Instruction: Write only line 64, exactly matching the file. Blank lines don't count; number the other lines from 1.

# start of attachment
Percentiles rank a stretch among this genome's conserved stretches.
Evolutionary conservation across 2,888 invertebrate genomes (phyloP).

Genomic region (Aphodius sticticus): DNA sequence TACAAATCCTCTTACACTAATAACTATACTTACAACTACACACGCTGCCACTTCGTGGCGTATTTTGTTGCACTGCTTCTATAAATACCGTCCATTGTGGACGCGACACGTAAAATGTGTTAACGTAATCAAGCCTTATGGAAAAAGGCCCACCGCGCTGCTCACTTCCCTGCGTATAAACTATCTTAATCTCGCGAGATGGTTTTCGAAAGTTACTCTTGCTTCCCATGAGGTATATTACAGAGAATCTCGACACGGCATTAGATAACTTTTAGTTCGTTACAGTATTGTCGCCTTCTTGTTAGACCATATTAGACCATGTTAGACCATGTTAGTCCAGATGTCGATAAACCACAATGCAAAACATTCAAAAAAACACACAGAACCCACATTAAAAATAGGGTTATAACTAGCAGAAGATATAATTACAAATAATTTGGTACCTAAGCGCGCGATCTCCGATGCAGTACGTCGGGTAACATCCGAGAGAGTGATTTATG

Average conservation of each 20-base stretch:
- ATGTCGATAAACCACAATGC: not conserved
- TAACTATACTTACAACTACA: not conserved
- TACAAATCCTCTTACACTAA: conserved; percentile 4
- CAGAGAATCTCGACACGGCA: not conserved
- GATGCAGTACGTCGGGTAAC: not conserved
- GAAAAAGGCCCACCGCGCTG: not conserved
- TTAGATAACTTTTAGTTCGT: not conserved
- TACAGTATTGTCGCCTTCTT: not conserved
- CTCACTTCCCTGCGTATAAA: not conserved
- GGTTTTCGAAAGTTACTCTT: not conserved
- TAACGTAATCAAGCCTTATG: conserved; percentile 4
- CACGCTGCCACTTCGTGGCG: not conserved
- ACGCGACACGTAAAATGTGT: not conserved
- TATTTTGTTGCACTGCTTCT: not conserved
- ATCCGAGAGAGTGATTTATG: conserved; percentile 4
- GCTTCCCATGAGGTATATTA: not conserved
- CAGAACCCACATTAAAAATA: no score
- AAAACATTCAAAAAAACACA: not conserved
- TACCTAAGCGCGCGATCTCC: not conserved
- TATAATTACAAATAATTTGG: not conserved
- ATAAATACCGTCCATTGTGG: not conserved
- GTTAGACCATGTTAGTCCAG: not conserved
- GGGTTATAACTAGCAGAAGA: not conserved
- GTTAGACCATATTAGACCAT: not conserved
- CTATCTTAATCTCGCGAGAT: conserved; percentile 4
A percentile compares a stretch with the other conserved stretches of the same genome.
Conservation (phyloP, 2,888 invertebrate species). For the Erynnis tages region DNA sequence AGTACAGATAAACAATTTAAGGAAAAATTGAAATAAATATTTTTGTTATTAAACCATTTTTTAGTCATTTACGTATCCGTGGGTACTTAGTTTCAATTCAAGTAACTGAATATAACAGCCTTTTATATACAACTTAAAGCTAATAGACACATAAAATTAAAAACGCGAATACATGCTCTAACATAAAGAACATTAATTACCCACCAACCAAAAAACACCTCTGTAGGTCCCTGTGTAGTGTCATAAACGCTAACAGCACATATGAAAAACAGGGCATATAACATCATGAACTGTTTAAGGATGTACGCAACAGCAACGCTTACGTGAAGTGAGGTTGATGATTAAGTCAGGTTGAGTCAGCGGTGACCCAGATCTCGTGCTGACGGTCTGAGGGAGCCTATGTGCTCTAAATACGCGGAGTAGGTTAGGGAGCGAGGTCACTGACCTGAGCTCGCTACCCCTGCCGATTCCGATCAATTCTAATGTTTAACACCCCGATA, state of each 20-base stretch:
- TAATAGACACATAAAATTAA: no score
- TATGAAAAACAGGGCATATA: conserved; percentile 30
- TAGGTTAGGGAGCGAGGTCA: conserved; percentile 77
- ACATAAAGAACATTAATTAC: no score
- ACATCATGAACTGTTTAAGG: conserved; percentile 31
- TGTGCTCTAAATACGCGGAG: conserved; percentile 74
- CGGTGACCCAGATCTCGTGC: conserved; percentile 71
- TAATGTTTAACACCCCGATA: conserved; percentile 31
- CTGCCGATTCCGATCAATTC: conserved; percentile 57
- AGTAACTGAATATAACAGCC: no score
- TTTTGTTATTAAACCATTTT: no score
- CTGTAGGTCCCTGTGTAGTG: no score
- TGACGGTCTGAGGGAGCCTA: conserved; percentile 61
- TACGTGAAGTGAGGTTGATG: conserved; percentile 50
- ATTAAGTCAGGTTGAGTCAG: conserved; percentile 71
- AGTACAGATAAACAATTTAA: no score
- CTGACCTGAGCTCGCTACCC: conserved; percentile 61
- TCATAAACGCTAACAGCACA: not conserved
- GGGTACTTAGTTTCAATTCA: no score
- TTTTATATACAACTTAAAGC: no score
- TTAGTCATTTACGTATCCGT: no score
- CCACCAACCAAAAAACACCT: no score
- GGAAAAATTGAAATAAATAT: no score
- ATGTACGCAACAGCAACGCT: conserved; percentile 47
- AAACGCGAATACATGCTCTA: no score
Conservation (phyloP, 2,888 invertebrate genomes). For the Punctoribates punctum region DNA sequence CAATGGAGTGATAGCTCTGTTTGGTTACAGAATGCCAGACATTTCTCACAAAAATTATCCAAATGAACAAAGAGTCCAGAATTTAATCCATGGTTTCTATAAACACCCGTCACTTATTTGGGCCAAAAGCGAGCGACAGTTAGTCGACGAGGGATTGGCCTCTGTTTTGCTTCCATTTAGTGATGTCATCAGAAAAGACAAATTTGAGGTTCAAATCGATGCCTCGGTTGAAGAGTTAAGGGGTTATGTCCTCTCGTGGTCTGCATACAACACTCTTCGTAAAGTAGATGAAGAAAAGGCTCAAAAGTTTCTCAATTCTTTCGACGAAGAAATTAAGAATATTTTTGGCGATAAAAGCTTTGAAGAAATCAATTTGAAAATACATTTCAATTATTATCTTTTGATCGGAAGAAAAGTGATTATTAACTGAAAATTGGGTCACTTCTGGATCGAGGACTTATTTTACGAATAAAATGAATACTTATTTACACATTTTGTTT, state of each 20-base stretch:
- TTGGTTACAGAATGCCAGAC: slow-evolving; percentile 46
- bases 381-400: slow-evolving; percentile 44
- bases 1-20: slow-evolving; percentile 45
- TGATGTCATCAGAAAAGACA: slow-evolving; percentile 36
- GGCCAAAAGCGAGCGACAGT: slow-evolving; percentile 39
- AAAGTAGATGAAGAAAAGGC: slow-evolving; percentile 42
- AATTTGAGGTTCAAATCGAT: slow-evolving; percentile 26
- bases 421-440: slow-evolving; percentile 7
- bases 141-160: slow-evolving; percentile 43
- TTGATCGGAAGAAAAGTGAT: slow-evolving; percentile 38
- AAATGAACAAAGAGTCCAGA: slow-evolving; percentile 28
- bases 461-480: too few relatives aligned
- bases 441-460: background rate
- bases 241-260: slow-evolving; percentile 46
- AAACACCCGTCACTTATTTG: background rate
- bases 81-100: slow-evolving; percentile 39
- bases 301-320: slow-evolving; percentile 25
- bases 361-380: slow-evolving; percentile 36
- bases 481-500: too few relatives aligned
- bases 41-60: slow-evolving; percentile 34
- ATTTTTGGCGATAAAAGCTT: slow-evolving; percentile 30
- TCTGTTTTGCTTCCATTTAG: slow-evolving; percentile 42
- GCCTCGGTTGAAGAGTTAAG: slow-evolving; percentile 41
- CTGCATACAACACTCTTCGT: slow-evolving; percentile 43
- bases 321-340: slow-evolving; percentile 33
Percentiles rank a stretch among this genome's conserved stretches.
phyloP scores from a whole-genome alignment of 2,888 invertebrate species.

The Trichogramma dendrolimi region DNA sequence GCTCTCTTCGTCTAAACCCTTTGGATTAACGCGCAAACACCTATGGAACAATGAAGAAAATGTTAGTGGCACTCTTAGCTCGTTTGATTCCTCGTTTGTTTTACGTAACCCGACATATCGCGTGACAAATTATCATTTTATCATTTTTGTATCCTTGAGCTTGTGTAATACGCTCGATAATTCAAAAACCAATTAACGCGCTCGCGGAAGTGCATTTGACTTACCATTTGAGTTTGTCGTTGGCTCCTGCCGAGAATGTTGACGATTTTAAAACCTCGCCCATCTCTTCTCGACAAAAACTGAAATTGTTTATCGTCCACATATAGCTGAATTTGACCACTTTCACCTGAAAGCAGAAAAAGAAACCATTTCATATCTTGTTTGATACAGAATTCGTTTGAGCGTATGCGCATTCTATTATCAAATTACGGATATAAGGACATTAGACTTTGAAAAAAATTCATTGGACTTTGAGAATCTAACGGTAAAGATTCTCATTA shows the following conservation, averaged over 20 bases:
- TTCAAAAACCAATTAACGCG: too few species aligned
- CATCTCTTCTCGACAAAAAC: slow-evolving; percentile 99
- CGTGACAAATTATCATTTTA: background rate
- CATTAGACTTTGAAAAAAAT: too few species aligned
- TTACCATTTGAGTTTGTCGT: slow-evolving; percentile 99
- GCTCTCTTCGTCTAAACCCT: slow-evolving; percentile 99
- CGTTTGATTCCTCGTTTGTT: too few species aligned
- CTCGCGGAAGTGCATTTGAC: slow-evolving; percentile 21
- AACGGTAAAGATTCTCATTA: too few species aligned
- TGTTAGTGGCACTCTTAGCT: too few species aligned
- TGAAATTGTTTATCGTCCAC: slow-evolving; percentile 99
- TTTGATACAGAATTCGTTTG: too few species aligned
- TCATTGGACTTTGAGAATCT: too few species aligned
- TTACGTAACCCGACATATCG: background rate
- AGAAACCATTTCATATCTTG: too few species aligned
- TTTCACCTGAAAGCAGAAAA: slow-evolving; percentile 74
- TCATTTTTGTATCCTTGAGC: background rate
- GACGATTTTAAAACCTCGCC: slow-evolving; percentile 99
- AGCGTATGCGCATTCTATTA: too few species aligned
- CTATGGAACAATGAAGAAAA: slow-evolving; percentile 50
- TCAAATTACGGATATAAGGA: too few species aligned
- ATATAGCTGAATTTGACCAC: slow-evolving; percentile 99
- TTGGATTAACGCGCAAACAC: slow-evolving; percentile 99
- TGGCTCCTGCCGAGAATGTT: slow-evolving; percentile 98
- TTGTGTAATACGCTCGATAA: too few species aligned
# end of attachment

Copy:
- AATTTGAGGTTCAAATCGAT: slow-evolving; percentile 26